Our Spanish program serves as an introduction to the Spanish language with a broader look at the variety of cultures and countries where it is spoken. Drawing on student interests and connecting to classroom themes to enhance engagement, students not only develop positive attitudes and excitement toward learning the language but also gain an understanding and appreciation for different cultures and diversity. This connection is deepened by learning about the culture and language from a native Spanish speaker. Through group and individual work and hands-on learning, children are actively involved in their own learning, which fosters an intrinsic motivation to learn. Students acquire new insights and are able to view the world with a different perspective.
Spanish at the early childhood level is taught in the students' primary classroom. A focus is placed on building relationships and introducing vocabulary that is related to their classroom learning and experiences. Games, music, stories and art are just a few of the ways language is made meaningful.
At the primary level, students are developmentally ready to participate in more focused learning. Through the use of songs, fingerplays, body movements and repetition, students' Spanish vocabulary expands to more conversational phrases. When students are ready, reading in Spanish is introduced. In the older primary level classes, writing in Spanish is also introduced. Students deepen the cultural learning while researching Spanish-speaking countries and Mayan, Inca and Aztec civilizations, providing an opportunity for expanded small group work and the presentation of that learning in a variety of ways such as brochures and posters.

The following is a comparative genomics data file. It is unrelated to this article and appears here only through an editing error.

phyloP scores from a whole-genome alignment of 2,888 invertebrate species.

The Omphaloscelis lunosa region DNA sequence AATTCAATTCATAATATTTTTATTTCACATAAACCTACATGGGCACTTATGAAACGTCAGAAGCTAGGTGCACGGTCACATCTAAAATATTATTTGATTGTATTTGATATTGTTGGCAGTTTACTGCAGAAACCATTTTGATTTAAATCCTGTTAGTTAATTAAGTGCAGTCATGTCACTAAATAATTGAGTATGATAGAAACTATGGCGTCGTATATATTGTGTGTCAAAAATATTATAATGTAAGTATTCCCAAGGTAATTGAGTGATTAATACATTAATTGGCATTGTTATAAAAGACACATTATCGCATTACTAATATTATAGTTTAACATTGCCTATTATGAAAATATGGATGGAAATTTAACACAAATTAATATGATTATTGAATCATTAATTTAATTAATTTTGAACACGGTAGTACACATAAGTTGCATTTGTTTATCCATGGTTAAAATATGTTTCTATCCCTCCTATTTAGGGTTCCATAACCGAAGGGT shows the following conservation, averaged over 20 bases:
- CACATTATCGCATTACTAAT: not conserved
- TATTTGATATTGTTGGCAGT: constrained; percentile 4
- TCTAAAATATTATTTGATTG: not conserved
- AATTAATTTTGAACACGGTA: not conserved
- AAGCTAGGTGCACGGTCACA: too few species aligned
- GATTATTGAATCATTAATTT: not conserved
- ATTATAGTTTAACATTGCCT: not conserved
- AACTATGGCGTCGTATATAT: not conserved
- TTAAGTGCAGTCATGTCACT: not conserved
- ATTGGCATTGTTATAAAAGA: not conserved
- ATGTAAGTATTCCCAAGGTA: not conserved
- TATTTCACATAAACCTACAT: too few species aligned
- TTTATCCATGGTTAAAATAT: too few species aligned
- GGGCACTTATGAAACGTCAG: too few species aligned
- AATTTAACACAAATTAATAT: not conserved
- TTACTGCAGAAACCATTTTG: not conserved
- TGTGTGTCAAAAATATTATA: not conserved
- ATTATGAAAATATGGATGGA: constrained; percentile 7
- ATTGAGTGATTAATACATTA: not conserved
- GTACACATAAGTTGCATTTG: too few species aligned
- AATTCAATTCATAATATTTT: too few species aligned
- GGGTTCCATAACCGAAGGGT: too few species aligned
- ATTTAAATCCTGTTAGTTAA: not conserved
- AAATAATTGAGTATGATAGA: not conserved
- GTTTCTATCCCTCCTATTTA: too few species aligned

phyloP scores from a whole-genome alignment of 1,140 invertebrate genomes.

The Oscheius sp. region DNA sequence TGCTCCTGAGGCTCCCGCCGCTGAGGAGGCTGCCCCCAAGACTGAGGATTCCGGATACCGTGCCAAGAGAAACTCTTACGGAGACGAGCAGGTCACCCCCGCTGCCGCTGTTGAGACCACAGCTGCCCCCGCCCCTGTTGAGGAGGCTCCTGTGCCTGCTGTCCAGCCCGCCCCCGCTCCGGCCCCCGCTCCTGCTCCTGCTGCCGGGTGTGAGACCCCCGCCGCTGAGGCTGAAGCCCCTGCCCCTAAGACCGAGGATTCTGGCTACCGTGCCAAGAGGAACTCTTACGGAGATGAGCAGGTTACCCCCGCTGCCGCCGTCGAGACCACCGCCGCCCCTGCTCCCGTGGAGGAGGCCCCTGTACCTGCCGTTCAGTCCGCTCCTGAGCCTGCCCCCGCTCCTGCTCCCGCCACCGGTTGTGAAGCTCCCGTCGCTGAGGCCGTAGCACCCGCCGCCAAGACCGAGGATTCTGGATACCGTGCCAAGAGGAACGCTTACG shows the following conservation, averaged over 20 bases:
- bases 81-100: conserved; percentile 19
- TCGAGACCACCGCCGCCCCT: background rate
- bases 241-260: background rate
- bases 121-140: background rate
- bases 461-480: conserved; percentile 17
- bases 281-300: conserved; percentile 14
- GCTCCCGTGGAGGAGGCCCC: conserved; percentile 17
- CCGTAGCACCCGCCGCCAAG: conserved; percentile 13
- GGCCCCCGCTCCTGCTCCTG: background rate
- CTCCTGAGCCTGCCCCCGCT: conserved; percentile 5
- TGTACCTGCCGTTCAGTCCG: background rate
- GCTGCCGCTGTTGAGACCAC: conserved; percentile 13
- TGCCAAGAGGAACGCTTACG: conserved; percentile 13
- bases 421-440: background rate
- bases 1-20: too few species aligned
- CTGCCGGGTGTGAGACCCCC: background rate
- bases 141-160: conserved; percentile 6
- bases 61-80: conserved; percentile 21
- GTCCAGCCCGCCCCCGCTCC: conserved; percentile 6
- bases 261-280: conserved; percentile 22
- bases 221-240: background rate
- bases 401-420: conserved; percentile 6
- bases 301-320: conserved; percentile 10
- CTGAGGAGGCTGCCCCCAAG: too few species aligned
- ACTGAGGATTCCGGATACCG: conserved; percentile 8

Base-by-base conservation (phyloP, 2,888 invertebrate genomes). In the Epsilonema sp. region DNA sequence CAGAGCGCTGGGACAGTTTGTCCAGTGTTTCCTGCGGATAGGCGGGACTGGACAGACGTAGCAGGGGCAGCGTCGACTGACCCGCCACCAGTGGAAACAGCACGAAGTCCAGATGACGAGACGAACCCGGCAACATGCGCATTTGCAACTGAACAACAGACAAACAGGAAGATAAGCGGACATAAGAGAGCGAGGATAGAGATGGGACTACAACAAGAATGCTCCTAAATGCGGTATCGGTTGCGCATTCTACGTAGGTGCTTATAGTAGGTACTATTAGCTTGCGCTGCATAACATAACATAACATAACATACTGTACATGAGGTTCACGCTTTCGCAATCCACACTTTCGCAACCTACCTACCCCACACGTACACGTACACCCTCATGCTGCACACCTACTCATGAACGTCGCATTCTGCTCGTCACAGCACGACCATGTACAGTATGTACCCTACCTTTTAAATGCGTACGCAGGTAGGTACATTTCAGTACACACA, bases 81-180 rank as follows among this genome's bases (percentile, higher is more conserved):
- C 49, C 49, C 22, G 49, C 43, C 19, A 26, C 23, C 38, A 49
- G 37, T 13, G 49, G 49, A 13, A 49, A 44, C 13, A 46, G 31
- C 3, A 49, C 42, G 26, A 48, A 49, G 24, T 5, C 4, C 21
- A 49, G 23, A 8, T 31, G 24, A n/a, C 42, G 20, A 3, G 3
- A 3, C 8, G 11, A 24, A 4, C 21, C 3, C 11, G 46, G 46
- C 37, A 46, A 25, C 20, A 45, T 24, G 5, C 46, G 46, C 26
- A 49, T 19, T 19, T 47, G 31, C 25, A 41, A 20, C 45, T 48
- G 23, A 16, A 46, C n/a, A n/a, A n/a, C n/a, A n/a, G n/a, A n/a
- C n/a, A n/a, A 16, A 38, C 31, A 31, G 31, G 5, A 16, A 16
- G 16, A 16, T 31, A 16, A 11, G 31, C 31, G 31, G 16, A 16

Students at the intermediate level have increased their language proficiency. At this level, they are able to speak in full sentences and continue to build on their listening, speaking, reading and writing vocabularies, including the study of Spanish grammar. Learning about festivals, holidays and traditions increases as students also expand their knowledge of traditional foods, sports and games. Incorporating classroom themes and student interests remains part of the curriculum throughout the Spanish program.